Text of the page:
The simple type specifiers are

simple-type-specifier:nested-name-specifier_{opt}type-namenested-name-specifiertemplatesimple-template-idchar char16_t char32_t wchar_t bool short int long signed unsigned float double void autodecltype-specifier

type-name:class-nameenum-nametypedef-namesimple-template-id

decltype-specifier: decltype (expression)

The auto specifier is a placeholder for a type to be
deduced ([dcl.spec.auto]).
The other
*simple-type-specifiers*
specify either a previously-declared user-defined type or one of the
fundamental types ([basic.fundamental]).
Table [tab:simple.type.specifiers]
summarizes the valid combinations of
*simple-type-specifiers*
and the types they specify.

Table 10 — simple-type-specifiers and the types they specify

Specifier(s) | Type |

type-name | the type named |

simple-template-id | the type as defined in [temp.names] |

char | “char” |

unsigned char | “unsigned char” |

signed char | “signed char” |

char16_t | “char16_t” |

char32_t | “char32_t” |

bool | “bool” |

unsigned | “unsigned int” |

unsigned int | “unsigned int” |

signed | “int” |

signed int | “int” |

int | “int” |

unsigned short int | “unsigned short int” |

unsigned short | “unsigned short int” |

unsigned long int | “unsigned long int” |

unsigned long | “unsigned long int” |

unsigned long long int | “unsigned long long int” |

unsigned long long | “unsigned long long int” |

signed long int | “long int” |

signed long | “long int” |

signed long long int | “long long int” |

signed long long | “long long int” |

long long int | “long long int” |

long long | “long long int” |

long int | “long int” |

long | “long int” |

signed short int | “short int” |

signed short | “short int” |

short int | “short int” |

short | “short int” |

wchar_t | “wchar_t” |

float | “float” |

double | “double” |

long double | “long double” |

void | “void” |

auto | placeholder for a type to be deduced |

decltype(expression) | the type as defined below |

When multiple simple-type-specifiers are allowed, they can be
freely intermixed with other decl-specifiers in any order.
[ *Note:*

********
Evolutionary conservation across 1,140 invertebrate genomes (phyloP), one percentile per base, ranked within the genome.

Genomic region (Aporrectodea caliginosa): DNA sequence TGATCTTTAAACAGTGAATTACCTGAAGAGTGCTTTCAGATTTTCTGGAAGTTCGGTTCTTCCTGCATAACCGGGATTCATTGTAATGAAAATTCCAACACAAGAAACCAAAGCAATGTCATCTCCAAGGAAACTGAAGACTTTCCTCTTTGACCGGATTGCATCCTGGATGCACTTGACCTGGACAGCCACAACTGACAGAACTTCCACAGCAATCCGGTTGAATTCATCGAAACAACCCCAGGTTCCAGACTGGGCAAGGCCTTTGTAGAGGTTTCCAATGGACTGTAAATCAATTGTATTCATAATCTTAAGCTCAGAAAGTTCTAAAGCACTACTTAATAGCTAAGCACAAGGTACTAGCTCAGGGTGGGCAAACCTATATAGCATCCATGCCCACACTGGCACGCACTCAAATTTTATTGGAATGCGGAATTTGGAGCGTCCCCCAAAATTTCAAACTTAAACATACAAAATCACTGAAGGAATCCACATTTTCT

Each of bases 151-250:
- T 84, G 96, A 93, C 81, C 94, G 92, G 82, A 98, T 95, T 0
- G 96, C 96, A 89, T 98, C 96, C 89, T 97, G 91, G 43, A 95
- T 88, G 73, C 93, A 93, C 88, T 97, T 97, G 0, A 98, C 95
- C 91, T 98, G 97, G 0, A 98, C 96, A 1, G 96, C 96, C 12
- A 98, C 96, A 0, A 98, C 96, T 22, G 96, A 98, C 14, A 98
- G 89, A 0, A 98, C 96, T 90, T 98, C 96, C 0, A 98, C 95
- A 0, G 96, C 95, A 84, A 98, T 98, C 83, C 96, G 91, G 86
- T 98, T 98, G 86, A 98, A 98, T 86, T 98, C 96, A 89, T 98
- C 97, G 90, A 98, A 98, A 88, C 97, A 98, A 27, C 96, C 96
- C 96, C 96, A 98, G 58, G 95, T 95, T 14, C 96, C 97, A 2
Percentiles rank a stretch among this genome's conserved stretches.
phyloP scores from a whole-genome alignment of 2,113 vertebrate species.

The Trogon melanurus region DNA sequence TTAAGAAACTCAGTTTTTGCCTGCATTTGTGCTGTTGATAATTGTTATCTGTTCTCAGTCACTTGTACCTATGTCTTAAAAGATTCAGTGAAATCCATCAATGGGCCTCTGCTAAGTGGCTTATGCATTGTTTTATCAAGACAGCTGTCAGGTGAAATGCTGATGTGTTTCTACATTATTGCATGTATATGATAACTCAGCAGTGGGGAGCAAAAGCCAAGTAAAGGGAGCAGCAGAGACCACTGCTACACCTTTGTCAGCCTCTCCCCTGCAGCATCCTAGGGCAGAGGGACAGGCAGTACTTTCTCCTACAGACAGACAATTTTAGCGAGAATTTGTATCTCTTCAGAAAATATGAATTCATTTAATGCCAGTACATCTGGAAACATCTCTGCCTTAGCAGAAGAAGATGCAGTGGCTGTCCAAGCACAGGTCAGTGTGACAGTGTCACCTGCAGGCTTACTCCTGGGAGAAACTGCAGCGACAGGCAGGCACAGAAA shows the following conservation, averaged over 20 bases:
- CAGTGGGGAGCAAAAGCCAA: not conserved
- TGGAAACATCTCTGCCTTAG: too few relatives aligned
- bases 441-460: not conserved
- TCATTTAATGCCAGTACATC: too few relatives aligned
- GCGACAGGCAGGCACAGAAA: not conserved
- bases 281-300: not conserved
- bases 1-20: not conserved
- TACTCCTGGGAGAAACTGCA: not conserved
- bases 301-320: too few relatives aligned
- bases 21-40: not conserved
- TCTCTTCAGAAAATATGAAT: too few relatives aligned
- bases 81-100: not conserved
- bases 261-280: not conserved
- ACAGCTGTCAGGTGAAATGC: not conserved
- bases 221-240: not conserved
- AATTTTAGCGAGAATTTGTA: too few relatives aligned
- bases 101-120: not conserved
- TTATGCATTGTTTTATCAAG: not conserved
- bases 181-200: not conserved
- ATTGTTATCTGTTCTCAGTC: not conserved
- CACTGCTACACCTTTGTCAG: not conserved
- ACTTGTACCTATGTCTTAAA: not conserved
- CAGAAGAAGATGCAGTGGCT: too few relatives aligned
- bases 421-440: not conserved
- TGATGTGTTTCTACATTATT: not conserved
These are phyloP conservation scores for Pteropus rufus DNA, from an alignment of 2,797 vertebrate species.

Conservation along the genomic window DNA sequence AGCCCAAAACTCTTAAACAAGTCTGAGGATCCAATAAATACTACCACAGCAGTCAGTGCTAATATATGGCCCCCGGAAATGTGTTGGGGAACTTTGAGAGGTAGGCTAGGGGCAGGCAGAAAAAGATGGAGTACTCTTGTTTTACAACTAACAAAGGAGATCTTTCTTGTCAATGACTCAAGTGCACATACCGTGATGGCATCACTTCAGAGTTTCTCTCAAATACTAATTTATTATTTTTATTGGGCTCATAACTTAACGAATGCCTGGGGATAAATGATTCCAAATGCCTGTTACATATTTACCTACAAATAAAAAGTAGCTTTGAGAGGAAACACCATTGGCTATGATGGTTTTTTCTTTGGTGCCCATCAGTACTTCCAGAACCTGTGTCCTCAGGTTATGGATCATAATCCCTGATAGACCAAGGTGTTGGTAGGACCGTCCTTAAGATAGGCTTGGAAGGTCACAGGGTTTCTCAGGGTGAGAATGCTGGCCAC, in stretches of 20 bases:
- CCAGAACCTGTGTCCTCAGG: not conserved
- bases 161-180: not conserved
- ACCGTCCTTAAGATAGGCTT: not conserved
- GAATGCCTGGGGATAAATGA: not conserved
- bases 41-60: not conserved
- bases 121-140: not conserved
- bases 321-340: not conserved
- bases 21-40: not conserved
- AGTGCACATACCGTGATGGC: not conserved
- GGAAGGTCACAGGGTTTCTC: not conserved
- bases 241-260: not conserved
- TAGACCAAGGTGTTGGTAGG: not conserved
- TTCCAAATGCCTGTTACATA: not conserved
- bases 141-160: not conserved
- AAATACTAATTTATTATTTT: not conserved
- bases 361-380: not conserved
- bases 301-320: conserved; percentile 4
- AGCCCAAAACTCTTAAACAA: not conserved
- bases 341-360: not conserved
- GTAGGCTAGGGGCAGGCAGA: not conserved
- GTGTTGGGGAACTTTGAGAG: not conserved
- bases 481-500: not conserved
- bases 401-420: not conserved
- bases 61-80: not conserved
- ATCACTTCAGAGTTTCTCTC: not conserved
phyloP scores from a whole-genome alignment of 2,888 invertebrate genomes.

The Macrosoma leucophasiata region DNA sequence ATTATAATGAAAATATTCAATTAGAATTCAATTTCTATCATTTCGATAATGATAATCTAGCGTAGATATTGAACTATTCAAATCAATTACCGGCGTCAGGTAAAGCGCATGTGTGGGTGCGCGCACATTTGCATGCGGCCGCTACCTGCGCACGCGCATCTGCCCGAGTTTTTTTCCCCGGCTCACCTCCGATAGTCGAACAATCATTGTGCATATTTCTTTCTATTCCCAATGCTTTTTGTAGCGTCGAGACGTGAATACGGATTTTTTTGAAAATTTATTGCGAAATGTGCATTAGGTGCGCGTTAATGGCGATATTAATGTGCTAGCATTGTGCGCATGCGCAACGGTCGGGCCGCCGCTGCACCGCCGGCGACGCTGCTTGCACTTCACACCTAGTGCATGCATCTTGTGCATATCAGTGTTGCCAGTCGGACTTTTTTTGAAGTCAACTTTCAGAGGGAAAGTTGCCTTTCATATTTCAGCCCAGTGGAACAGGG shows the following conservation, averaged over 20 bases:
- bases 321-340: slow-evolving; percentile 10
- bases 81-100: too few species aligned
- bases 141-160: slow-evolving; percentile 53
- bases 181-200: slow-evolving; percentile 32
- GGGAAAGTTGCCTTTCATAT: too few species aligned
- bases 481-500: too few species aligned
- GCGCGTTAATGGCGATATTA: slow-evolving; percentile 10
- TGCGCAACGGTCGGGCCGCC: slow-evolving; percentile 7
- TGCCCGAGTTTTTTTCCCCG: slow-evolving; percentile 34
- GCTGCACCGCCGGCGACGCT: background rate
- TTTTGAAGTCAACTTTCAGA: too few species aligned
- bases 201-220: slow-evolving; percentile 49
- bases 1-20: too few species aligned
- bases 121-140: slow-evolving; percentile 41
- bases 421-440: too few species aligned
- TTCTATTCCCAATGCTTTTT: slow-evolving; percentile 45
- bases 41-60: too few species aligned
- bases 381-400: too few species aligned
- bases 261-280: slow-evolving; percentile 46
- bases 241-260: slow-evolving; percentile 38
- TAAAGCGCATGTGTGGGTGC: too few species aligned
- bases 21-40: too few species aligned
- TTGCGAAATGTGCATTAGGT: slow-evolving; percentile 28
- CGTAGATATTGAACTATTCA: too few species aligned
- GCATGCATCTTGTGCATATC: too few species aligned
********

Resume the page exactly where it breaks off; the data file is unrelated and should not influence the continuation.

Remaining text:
It is implementation-defined whether objects of char type and
certain bit-fields ([class.bit]) are represented as signed or
unsigned quantities. The signed specifier forces char
objects and bit-fields to be signed; it is redundant in other contexts.
* — end note* ]

The type denoted by decltype(e) is defined as follows:

if e is an unparenthesized

*id-expression*or an unparenthesized class member access ([expr.ref]), decltype(e) is the type of the entity named by e. If there is no such entity, or if e names a set of overloaded functions, the program is ill-formed;otherwise, if e is an xvalue, decltype(e) is T&&, where T is the type of e;

otherwise, if e is an lvalue, decltype(e) is T&, where T is the type of e;

otherwise, decltype(e) is the type of e.

The operand of the decltype specifier is an unevaluated operand (Clause [expr]).

[ *Example:*

const int&& foo(); int i; struct A { double x; }; const A* a = new A(); decltype(foo()) x1 = i; // type is const int&& decltype(i) x2; // type is int decltype(a->x) x3; // type is double decltype((a->x)) x4 = x3; // type is const double&

* — end example* ]

[ *Note:* in the case where the operand of a *decltype-specifier*
is a function call and the return type of the function is a class type, a
special rule ([expr.call]) ensures that the return type is not required to
be complete (as it would be if the call appeared in a sub-expression or outside
of a *decltype-specifier*). In this context, the common purpose of
writing the expression is merely to refer to its type. In that sense, a
*decltype-specifier* is analogous to a use of a *typedef-name*,
so the usual reasons for requiring a complete type do not apply. In particular,
it is not necessary to allocate storage for a temporary object or to enforce the
semantic constraints associated with invoking the type's destructor. [ *Example:*

template<class T> struct A { ~A() = delete; }; template<class T> auto h() -> A<T>; template<class T> auto i(T) // identity -> T; template<class T> auto f(T) // #1 -> decltype(i(h<T>())); // forces completion of A<T> and implicitly uses // A<T>::~A() for the temporary introduced by the // use of h(). (A temporary is not introduced // as a result of the use of i().) template<class T> auto f(T) // #2 -> void; auto g() -> void { f(42); // OK: calls #2. (#1 is not a viable candidate: type // deduction fails ([temp.deduct]) because A<int>::~A() // is implicitly used in its decltype-specifier) } template<class T> auto q(T) -> decltype((h<T>())); // does not force completion of A<T>; A<T>::~A() is // not implicitly used within the context of this decltype-specifier void r() { q(42); // Error: deduction against q succeeds, so overload resolution // selects the specialization “q(T) -> decltype((h<T>())) [with T=int]”. // The return type is A<int>, so a temporary is introduced and its // destructor is used, so the program is ill-formed. }

* — end example* ]* — end note* ]